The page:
Rhode Island Agencies

Title Tips - May 2014

Implied Easements 


IMPLIED EASEMENTS  - Most easements are said to be "express" easements in that they are created by an express grant or reservation in a deed, in a separate grant of easement, or depicted on a recorded plat. The parcel served by the easement is called the "dominant" estate, while the parcel over which the easement runs is known as the "servient" estate. The easement is aid to be appurtenant to the dominant estate and passed by deeds of the dominant estate even though not expressly mentioned therein. Kenyon v. Nichols , 1 R.I. 411 (R.I.G.L. 34-11-28). An implied easement may be imposed by the courts where a common landowner subdivides a common parcel and fails to provide necessary easements in the conveyance. This is true whether they are needed for access or for utilities. An implied easement is based upon the theory that when a grantor conveys away a portion of his or her property, he or she intents to reserve in the conveyance whatever easements are necessary for the use and enjoyment of his or her remaining land. Bovi v.Murray , 601 A.2d 960, 962 (1992). The Rhode Island Supreme Court has also ruled that when land is divided, the law will imply a grant of "all those continuous and apparent easements which have in fact been used by the owner during the time when all the resulting parcels were unified under one owner, though they had no legal existence as easements." Catalano v. Woodward, 617 A.2d 1363, 1367 (1992). In other words, if utilities run through the unified parcel before its subdivision, the courts will probably imply a reservation of utility easements in any conveyances from the common landowner.

As usual, a title attorney should never insure such an easement without a final court adjudication as to its existence. Also, any parcel is dependent upon any easement for either access or utilities across a servient estate, a full title examination of the servient parcel is necessary. Although all the Rhode Island Supreme Court cases concern utilities, the more usual situation encountered by title companies is when a common landowner subdivides rural land without making provision for a right of way to a family burial ground. Often, the only clue to the existence of the burial ground is a depiction on an Assessor's Map. Whenever there is a family burial ground either on or adjacent to an insured parcel, a Special Exception should be taken in Schedule B of the policy for any possible right of way to and from the site.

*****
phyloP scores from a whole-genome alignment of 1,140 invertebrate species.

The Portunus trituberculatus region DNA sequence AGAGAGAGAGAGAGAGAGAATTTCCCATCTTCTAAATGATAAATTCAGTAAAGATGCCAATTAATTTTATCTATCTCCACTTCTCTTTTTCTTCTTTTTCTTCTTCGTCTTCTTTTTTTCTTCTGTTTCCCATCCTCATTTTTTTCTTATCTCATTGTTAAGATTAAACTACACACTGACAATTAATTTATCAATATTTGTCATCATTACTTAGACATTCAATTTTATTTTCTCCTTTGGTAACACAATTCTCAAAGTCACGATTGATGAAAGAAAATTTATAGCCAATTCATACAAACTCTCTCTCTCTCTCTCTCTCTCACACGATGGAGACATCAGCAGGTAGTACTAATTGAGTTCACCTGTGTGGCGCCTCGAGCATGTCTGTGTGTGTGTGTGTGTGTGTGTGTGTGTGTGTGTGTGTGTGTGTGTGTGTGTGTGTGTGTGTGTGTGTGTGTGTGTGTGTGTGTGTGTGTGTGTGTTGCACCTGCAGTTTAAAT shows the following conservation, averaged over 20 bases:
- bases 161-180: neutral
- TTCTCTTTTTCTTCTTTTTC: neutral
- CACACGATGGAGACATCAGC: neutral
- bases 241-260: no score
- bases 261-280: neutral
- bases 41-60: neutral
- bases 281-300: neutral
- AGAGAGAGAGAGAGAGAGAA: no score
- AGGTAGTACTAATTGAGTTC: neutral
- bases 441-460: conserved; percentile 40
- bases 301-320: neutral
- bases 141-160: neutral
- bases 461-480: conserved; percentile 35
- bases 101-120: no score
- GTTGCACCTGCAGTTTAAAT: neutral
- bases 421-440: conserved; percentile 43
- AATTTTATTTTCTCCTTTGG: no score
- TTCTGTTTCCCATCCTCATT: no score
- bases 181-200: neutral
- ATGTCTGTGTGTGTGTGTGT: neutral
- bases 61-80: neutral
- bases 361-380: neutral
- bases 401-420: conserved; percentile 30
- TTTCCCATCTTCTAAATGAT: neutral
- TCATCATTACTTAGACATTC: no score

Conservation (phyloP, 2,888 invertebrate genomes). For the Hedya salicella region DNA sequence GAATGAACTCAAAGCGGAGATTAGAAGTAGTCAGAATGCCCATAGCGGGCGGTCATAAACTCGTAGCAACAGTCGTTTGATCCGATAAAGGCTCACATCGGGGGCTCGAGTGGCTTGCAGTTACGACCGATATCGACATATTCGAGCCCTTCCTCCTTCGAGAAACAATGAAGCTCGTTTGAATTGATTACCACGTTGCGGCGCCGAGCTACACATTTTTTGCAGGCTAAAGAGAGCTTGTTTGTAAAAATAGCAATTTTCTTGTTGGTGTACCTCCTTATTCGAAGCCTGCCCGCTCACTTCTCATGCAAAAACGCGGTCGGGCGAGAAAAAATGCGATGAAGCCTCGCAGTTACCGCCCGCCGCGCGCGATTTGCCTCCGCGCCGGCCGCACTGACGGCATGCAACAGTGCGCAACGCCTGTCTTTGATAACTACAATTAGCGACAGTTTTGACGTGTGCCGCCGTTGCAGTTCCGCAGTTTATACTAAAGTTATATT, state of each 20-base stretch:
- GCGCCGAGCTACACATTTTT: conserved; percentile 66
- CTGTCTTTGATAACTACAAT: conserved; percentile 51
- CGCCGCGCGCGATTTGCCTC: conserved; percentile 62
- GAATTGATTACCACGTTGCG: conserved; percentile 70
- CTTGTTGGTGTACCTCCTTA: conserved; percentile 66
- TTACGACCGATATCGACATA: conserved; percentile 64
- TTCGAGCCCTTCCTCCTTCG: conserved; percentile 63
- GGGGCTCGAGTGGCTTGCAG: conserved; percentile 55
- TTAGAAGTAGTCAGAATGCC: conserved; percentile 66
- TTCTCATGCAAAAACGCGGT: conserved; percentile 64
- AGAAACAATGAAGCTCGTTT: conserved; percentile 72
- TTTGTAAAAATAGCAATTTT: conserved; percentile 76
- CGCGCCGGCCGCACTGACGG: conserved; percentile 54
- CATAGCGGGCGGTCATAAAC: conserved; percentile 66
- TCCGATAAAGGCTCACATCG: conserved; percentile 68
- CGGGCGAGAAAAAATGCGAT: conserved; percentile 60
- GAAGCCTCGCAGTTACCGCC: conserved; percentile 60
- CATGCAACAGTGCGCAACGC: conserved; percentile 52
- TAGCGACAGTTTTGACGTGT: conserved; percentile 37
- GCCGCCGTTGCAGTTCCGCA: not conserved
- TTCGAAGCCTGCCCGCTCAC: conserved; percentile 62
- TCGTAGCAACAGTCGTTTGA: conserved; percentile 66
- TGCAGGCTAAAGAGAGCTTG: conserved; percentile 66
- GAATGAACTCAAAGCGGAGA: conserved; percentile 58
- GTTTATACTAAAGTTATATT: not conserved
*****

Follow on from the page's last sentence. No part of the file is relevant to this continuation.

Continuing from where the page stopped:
As to utilities or right of access, the imposition of an easement by the courts is based upon the principal that a person conveying property intends to include in the conveyance a reservation of whatever is necessary for the use and enjoyment of the land retained. Hilley v. Lawrence, 972 A.2d 643, 650 (2009). The test of necessity is whether the easement is reasonably necessary for the convenient and comfortable enjoyment of the property as it existed when the severance was made. Unlike other states, Rhode Island has no requirement to show that there is a current necessity, but only as the time of severance.

Two nearly identical cases, spaced eighty-one years apart, resulted in existing sewer pipes being adopted by the court as the location of easement which the court imposed n conveyances of common landowners, even though there was no indication of their existence in the land evidence records. In Wisel V. Smira , 49 R.I. 246 (1928), the common owner of four Providence apartment houses failed to provide an easement incorporating an existing sewer line through the back yards when he sold them separately. One of the lots was ruled the servient estate when its purchaser attempted to cut the sewer pipe crossing his property. This resulted even though all the apartment houses could have connected to city sewers in the street they fronted on. In Vaillancourt v. Motta , 986 A.2d 985 (2009), a group of Newport condo owners, in a renovated mansion, prevailed when an adjoining land owner attempted to cut their existing sewer line which ran from the back of the condo property across his parcel, and had been formally joined to the mansion as a carriage shed. The condo could have been connected to the city sewer line in the street in front of the building. The court found, however, that the old sewer line was necessary at the time the original common parcel was subdivided. Consequently, an easement was imposed on the common landowner's conveyance.

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